Discovering the balance between convenience and security.
With the holiday season already here, it’s prime time for us to take a moment to consider our cyber hygiene and general cyber awareness of the retail industry before raking in the savings, one swipe – or one click – at a time.
Nation-state attacks and Advanced Persistent Threats (APTs) – attacks aimed at espionage or economic advantage – have dominated the headlines recently. However, there are still plenty of malicious actors out there who simply want consumer credit card numbers, bank information, and other Personally Identifiable Information (PII); and, when it comes to harvesting such financial data, the retail space is among the top targets for cyber criminals.
Target was among the first big retailers ‘targeted’ when the onslaught of retail attacks began in 2013 1, and last year the retail giant had to pay out over $18 million in a multi-state settlement 2. Other retailers have since been hit, including Under Armour, Forever 21 and Lord & Taylor. In 2017 alone, more than 50% of retailers experienced a data breach 3. Not only are data breaches devastating to both consumers and retailers, but they are seemingly ubiquitous. Here’s a look at why that is, as well as why it’s a problem:
- Security and convenience is a delicate balance: Consumers want a frictionless, frustration-free buying experience. The bar has been set pretty high when it comes to the online shopping experience – users are accustomed to searching for an item, clicking, and purchasing in seconds. If they can’t see the photos, reviews, item details, and purchase with the press of a button, they’re off to another retailer. Often security just isn’t top of mind for the consumer. For a retailer to be competitive, they must offer an Amazon-like interface, while also seamlessly building in security. That can be expensive, and it can delay the time a retailer is able to securely offer their products online. Historically, convenience has taken priority over security.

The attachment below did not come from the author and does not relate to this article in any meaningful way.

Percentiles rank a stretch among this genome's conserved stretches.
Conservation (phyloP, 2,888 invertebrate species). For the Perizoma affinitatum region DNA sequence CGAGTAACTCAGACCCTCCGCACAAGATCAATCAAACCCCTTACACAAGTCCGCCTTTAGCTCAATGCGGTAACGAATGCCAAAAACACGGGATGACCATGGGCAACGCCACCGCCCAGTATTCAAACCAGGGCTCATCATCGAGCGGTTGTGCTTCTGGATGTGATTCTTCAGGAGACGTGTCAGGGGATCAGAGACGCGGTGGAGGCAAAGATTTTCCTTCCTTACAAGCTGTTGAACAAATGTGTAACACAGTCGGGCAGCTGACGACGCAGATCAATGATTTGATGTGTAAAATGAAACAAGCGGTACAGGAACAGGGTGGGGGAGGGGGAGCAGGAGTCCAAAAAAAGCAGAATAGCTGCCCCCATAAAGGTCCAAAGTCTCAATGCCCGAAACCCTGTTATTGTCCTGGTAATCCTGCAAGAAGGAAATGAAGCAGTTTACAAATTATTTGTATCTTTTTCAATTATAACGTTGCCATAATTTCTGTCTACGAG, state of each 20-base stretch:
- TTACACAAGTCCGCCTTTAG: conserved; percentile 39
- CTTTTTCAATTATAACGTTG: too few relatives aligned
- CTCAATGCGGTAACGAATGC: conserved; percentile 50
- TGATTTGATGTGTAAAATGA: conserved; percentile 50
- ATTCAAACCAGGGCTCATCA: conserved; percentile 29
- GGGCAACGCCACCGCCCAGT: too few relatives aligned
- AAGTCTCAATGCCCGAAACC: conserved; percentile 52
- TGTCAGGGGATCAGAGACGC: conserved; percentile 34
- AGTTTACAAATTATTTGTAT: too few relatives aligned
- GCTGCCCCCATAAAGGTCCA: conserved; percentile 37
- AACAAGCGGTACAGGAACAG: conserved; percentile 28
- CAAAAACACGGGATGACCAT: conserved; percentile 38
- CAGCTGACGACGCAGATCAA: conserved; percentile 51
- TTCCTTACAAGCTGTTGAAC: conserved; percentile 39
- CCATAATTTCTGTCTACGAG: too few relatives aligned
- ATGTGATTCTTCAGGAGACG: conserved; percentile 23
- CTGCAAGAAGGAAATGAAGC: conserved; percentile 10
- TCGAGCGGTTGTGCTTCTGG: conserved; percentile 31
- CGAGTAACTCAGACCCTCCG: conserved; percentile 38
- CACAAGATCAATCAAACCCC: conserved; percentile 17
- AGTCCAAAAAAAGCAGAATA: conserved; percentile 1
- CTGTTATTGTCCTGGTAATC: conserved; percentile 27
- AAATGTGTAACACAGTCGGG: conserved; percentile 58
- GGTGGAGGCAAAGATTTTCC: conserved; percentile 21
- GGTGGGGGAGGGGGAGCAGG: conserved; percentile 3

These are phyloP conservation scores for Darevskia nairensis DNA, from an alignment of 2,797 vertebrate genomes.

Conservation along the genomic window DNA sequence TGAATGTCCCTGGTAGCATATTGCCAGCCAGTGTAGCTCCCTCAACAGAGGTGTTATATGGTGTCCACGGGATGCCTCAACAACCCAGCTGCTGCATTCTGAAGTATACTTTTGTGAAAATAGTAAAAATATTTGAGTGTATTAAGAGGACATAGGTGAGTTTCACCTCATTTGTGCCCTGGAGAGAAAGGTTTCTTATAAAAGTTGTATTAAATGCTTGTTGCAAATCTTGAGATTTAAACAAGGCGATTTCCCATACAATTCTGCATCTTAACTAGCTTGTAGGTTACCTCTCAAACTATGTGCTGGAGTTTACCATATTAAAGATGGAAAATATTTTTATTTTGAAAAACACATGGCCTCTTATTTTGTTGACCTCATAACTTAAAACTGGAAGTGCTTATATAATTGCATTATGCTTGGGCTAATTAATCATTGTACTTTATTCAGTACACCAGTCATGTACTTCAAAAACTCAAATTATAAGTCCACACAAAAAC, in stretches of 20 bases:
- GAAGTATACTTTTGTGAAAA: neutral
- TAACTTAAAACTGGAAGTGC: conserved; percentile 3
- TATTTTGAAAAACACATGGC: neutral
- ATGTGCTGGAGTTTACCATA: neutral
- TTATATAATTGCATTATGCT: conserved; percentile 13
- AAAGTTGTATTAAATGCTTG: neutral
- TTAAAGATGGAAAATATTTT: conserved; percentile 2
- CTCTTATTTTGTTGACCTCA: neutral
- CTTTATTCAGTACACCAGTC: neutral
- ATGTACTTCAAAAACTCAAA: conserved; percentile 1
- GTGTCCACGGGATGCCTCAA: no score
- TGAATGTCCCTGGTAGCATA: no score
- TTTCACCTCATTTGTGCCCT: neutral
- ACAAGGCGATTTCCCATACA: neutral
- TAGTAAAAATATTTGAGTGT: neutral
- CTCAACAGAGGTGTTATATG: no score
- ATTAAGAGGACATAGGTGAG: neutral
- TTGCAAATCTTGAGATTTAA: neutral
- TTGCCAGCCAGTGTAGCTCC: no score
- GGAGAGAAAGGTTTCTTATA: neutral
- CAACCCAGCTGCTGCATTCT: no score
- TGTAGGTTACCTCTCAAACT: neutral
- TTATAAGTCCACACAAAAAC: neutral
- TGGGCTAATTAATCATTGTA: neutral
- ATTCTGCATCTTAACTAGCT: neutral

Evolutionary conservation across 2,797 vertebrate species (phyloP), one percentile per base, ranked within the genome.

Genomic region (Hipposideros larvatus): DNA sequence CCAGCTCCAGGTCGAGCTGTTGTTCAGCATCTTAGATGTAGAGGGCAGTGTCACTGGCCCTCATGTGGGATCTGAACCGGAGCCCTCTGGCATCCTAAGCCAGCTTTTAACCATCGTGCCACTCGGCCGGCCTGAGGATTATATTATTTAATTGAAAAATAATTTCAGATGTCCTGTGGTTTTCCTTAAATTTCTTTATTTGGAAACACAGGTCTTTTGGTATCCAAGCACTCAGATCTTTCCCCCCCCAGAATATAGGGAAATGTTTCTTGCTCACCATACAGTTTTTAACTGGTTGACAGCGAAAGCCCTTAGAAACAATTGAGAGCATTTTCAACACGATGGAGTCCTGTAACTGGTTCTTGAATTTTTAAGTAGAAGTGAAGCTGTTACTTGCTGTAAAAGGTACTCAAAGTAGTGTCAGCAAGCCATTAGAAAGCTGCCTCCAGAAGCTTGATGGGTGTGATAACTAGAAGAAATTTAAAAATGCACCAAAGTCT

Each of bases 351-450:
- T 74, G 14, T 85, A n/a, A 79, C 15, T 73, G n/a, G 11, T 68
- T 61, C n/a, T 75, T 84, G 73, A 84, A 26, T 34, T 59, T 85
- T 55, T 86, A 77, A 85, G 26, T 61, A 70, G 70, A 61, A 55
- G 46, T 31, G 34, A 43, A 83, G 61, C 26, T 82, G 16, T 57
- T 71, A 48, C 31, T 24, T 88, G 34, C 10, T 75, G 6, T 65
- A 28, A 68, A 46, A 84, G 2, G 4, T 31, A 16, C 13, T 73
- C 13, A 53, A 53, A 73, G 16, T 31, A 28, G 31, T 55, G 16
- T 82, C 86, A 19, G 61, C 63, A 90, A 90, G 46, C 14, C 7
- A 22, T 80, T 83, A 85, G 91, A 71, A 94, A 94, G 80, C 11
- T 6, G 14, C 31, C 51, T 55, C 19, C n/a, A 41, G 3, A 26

- Consumers are jaded: Related to the previous point, users have simply accepted that their PII and financial information have either already been compromised or will inevitably become compromised. If breaches weren’t so routine, they might take on more significance, but because of the sheer volume of breaches – many of which are beyond the retail markets – consumers just aren’t as concerned, which again, puts the focus back on convenience from a retailer perspective.
- Hackers are successful: The average global cost of a data breach has risen yet again this year, reaching $3.86M, according to Ponemon Institute 4. While that figure is centered more around the costs resultant from hacks and breaches, additional figures support the fact that hacking can be very lucrative. EMV technology – or what you might more readily recognize as a chip in your credit card – was introduced in recent years as a means to combat credit card fraud specifically. While that was a success in some regards, the U.S. in particular has seen a shift away from EMV-based attacks toward Card Not Present (CNP) attacks. Hackers have been successful not just because they are resilient and adaptive, but because consumers are largely driven by convenience. While it may be more secure to insert your card at a brick-and-mortar store, it’s more convenient to shop online. Bad actors realize this and have capitalized on it for financial gain.
But, there is hope. Some retailers have survived hacks and data breaches and learned from their mistakes and made it a point to secure their networks, systems, and data. Others, although not yet attacked, have witnessed the destruction other retailers have endured, and likewise made it a point to harden their networks and prioritize security over convenience.
Yet other retailers have evolved to a more mature state where security and convenience aren’t thought of as alternative ideas and have successfully maintained a balanced and symbiotic relationship. Check out this case study on Boden, a fast-growing fashion retailer that has found such a balance, and leveraged Forescout to reduce its security risk through visibility.
For additional customer stories: visit our customer stories page.
1 Target Confirms Unauthorized Access to Payment Card Data in U.S. Stores
2 Target to pay $18.5M for 2013 data breach that affected 41 million consumers
3 Thales: data breaches skyrocket with 50% of retailers experiencing a breach in the last year, up from 19% the prior year
4 The Average Cost of a Data Breach